McKean was so weak as a leader that he couldn’t even muster up the courage to say SOMETHING about racist remarks made by House Republicans on multiple occasions [more on that below]. McKean’s message was basically that racism is just a different viewpoint.
It’s little wonder that McKean spent much of the 2021 session hearing whispers about an internal coup, which might have been more of a threat if the rest of his caucus weren’t so equally inept. It’s tough to say whether McKean is more “winner” or “loser” after managing to keep his hold on a terrible job.
According to an estimate from The Washington Post, in 2021 alone there have been hundreds of bills introduced in 48 states by Republicans trying to restrict voting rights. Republican-controlled legislatures in states such as Georgia and Florida were able to pass new laws that even prohibit people from distributing water to voters standing in line at polling places. Republicans tried to do something similar in Colorado, but the effort led by Sen. Paul Lundeen met a swift death.
Ron Hanks, Richard Holtorf…and Republicans In General
If Colorado Republicans had a marketing slogan for the 2021 session, it would be this: Now With Extra Nuts!
You could use the word “loser” to describe Rep. Ron Hanks (R-Penrose) and Rep. Richard Holtorf (R-Akron) both literally and figuratively. That both men were essentially the face of Republicans in the legislature in 2021 tells you a lot about the current state of the GOP.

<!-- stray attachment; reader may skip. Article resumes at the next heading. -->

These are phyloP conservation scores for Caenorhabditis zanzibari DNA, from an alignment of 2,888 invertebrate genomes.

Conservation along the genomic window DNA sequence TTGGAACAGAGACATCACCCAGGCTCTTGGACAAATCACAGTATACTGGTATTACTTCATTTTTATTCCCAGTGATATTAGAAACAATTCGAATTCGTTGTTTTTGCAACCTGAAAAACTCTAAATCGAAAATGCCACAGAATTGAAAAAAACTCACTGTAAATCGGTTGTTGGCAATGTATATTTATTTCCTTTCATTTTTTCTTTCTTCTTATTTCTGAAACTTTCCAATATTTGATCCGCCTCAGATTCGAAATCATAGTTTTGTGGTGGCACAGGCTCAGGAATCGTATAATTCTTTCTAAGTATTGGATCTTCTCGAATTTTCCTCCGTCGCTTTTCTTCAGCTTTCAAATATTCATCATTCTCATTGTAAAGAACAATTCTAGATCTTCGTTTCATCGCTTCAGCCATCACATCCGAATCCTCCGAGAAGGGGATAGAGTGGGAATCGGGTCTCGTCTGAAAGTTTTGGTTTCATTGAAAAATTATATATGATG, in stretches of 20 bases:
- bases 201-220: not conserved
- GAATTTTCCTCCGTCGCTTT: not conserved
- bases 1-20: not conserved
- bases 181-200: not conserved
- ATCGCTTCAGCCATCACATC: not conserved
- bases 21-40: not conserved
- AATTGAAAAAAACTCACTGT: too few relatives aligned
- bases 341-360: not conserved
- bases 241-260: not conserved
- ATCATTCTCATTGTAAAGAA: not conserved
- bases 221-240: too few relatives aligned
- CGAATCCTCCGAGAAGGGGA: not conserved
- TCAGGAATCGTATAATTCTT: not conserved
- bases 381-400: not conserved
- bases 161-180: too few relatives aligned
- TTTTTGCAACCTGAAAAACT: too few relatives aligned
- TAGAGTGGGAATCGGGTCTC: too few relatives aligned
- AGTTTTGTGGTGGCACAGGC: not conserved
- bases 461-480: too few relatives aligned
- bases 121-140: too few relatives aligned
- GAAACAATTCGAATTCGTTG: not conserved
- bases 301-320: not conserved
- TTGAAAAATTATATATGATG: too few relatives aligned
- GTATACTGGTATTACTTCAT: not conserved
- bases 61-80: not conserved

Overt racism? You bet!
Mansplaining history incorrectly? Got you covered!
Time after time after time, either Hanks or Holtorf (or both) would grab the microphone on the House floor and barf out some of the most vile statements we can remember in the last 20 years. For example:
♦ Hanks made national headlines for his completely inaccurate lecture about the history of slavery.
♦ Holtorf got into trouble for calling a colleague “Buckwheat” on the House floor, and then pretending that the slur was actually a compliment. This was around the same time that Holtorf was telling everyone that he had a friend in college who was both gay AND black, so therefore…
♦ Holtorf didn’t limit his offensive comments to racist remarks; he infamously told Rep. Tom Sullivan (D-Centennial), whose son was killed in the 2012 Aurora Theater Shooting, to just “get over it.”
Hanks and Holtorf weren’t alone in their buffoonery — we know you tried hard, Rep. Mark Baisley and Sen. Jerry Sonnenberg — but they were the most prominent Republicans in the 2021 legislative session. Which is not good.
That Hanks would turn out to be a gutter-mouthed fool surprised nobody who had heard his name before. Remember, this is the same guy who was RIGHT THERE in Washington D.C. during the January 6 insurrection.
Over the years, legislative Republicans have returned again and again to the only play in their playbook: Pointless Performative Obstruction.
And how did it go? Here’s a brief tidbit from the June 8 edition of “The Unaffiliated” newsletter from The Colorado Sun: